It is amazing how the roots of innovation can be essentially lost over time. Technological advancements now arrive at such a staggering rate that the gadgets of the past—that very ones that led us to the present—are forgotten and virtually unknown. Phonevision is one such invention.
Developed by the Zenith Radio Corporation and its founder/president, Eugene McDonald Jr., Phonevision was the first pay television service the world had ever seen. As early as 1931 the company had looked into the idea of subscription television, believing that many stations couldn’t survive on advertising dollars alone. In July 1947, Zenith announced the Phonevision system, which would allow films, Broadway plays, sporting events and other special programming to be broadcast in the home—commercial free. Homeowners with a special receiver/unscrambling device connected to their television set would select from a list of available content and then call Zenith to request the program they wanted to see, which would then be transmitted at designated times via telephone lines into the receiver. A $1 charge, per program, would be added to the homeowner’s monthly phone bill.
In these early years of television, McDonald theorized that TV and the advertising industry were caught up in a “vicious triangle,” where advertisers wouldn’t spend money without a large audience, but large audiences wouldn’t watch without quality entertainment, and the private companies that owned stations didn’t have the money to pay for such programming. McDonald—an interesting figure, who could be described as part Steve Jobs, part P.T. Barnum—believed his pay-as-you-see model wouldn’t just benefit the television industry and consumers, but would also “save the film industry financially unless someone fumbles the ball.” Not one for false modesty, he was fond of quoting a friend’s prediction: “The American family, put on the road by Henry Ford, will be brought back home by Gene McDonald.”
The biggest obstacle facing Zenith was the reluctance of the film companies to license their product. The movie studios didn’t want to upset theater owners and they were bound by contract to keep music from films off of TV. To negotiate with the movie studios, Zenith hired an IRS collector by the name of James P. Finnegan. He was so convincing that the studios not only relented, they didn’t charge Zenith a dime. Mr. Finnegan was later indicted by a federal grand jury for various misdeeds.
In 1949, Zenith received authorization from the Federal Communications Commission (FCC) to test its service, and would begin the experiment the following year in Chicago, with three hundred households signing up to try Phonevision.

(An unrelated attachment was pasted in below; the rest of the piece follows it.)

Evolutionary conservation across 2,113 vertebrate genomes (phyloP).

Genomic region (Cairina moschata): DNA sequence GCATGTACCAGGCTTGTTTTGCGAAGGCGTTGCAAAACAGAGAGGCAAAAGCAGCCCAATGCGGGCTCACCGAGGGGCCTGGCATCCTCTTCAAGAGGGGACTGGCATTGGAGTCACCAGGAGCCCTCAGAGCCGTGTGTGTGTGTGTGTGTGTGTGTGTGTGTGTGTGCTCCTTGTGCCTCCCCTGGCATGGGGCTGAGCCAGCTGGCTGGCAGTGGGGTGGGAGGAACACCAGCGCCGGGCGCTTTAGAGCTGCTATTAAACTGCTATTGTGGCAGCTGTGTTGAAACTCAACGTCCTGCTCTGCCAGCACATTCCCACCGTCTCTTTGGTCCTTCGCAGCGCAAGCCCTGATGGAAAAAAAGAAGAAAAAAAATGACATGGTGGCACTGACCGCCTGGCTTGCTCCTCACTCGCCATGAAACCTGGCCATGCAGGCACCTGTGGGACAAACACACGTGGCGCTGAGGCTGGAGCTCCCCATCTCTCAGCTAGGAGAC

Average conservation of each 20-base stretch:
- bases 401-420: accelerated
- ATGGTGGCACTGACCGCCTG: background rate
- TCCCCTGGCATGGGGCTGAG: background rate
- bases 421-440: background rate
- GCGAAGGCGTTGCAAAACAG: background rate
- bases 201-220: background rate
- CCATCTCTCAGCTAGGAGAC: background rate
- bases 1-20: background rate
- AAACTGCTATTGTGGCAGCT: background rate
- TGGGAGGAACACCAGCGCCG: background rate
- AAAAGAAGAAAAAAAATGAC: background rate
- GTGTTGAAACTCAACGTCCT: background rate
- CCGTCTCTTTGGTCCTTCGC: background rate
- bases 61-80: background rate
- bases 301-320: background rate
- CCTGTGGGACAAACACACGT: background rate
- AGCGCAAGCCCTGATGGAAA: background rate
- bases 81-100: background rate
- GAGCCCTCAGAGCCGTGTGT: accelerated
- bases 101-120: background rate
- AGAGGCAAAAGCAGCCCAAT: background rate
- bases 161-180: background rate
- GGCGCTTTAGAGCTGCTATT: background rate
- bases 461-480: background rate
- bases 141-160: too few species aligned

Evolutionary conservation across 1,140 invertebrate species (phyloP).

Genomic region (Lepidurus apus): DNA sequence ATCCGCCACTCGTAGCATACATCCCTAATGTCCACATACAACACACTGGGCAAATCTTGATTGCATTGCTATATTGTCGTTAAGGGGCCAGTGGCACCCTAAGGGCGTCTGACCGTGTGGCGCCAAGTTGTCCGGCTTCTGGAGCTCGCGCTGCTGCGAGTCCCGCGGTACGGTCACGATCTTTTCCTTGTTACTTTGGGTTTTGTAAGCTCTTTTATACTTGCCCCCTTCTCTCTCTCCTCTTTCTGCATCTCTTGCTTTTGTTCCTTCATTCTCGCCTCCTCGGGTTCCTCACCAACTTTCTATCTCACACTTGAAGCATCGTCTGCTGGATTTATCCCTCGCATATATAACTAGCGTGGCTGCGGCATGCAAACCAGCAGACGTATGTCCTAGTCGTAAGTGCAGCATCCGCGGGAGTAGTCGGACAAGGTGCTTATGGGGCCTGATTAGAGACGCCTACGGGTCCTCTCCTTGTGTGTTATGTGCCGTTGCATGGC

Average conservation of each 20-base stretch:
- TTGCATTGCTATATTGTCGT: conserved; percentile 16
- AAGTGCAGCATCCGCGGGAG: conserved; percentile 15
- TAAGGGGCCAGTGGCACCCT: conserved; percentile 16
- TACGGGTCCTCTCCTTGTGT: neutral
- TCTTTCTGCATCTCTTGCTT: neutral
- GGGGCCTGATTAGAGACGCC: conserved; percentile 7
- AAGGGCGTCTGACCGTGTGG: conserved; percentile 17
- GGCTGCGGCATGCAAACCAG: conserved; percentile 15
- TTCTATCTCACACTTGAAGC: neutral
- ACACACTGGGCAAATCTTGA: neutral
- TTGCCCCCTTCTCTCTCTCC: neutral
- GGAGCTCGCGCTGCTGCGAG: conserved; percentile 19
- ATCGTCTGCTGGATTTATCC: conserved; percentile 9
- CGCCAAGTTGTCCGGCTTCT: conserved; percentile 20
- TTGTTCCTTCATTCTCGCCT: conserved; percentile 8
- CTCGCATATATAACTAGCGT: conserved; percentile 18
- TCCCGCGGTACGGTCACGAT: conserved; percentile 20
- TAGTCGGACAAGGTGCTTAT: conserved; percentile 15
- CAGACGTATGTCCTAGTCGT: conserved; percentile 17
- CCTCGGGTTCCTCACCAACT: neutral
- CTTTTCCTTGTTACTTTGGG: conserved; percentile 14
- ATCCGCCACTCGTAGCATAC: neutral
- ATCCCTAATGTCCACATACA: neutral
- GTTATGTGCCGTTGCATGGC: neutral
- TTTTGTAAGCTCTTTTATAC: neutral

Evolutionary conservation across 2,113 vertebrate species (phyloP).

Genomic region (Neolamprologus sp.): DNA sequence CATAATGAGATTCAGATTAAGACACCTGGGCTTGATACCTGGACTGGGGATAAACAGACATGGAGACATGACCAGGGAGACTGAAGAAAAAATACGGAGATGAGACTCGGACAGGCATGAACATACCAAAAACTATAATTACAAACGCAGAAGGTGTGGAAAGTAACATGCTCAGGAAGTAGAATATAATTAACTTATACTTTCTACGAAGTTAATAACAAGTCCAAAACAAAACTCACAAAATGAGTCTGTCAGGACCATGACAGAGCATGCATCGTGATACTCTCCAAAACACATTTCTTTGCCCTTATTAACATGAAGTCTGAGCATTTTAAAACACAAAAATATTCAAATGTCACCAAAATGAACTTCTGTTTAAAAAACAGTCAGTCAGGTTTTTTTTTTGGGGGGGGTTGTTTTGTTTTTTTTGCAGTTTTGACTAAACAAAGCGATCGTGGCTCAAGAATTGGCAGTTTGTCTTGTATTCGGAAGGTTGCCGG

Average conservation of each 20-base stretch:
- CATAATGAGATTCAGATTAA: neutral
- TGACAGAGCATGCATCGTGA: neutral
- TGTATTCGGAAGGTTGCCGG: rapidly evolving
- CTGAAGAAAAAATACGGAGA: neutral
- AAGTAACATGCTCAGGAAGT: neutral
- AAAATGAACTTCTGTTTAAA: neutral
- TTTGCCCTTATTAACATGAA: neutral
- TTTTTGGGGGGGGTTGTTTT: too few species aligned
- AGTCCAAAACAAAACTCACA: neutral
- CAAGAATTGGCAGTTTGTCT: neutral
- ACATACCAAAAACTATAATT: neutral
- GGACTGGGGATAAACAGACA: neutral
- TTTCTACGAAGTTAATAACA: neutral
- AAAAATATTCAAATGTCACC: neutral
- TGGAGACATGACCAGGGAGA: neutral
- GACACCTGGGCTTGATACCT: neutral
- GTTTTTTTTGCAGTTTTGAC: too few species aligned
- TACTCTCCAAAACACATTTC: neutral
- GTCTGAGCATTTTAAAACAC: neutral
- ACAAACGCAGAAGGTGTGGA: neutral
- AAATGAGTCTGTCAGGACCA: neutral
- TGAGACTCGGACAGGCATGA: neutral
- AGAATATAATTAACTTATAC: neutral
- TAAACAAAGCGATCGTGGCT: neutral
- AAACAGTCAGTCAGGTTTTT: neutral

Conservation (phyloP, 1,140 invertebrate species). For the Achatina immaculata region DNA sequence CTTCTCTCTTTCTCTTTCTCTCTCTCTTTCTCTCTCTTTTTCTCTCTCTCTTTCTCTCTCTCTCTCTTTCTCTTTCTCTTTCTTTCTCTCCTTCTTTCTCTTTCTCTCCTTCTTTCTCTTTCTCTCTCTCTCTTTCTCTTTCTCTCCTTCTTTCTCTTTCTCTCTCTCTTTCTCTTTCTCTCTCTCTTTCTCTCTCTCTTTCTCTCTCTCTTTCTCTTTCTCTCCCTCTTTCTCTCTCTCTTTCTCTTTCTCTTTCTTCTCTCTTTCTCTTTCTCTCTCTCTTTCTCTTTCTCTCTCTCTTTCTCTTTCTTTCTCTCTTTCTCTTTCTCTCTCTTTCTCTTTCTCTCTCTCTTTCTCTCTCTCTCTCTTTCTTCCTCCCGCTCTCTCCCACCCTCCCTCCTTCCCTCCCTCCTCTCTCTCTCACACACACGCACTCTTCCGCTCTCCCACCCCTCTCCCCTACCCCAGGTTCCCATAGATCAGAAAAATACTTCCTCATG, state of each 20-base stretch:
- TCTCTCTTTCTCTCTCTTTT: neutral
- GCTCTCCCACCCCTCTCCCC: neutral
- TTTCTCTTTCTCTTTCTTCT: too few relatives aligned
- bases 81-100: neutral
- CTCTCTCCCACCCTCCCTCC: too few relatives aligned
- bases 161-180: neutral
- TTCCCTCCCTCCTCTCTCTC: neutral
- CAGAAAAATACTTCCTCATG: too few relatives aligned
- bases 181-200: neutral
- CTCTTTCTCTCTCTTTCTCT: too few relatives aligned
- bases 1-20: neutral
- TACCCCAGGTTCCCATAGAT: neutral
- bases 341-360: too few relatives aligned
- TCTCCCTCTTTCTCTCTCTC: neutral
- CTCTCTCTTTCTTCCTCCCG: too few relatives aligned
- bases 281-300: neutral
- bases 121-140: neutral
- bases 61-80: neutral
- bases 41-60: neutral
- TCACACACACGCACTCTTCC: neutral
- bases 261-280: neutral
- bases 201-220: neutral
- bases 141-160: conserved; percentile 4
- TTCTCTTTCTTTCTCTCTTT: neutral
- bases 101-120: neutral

Subscription television made its global debut on May 1, 1950, with the tryout lasting ninety days. “It was successful far beyond our expectations,” McDonald declared, while the Theater Owners of America—somewhat unsurprisingly—had a conflicting opinion, and proclaimed Phonevision “a monumental flop.” According to Zenith’s numbers, Chicago families had viewed films 1.73 times a week, which was almost four times the average movie-going rate over the same period (McDonald, exaggerating somewhat, claimed it was thirty-three times the average). Even though all the films aired during the test were over two years old, 92% of those who used the subscription service said they would rather watch from home than go to the movies. It appeared theater owners were in trouble and Phonevision was on its way to sweeping the nation.
More testing was conducted during the spring of 1954 on WOR in New York City. This time airborne signals were used instead of phone lines (the public wasn’t involved). The results were overwhelmingly positive, proving the system worked even in densely populated areas with tall buildings, resulting in a change to an “over-the-air” transmitter set-up (though the name Phonevision could have been considered obsolete at this point, Zenith stuck with it). The company had also developed different means to watch programming. One way was via a coin box decoder, while another device would unscramble the picture after the viewer entered the correct combination.
In the fall of 1954, ABC passed on airing a television ad for the service, and in April the following year CBS followed suit, stating, “Phonevision is not a product, it’s a controversial issue.” Zenith was not amused, charging CBS with “arbitrary and unwarranted censorship.” In May, the go-ahead was given for a month of testing on WMAL in Washington, DC, so Zenith could audition Phonevision at a broadcasters’ convention, as well as for the FCC and Congress, with fifty systems installed in the capitol building (the company was still attempting to secure the all-important FCC approval of Phonevision as a broadcast service). In June, Zenith licensed Phonevision to the United Kingdom, Ireland, and the Channel Islands, having inked a similar deal for the Australian and New Zealand markets the previous year.
Eugene McDonald Jr. passed away in 1958, but Zenith’s belief in Phonevision was unwavering, and by 1961 the company had invested millions refining their subscription television system. Yet the jury was still out at the FCC.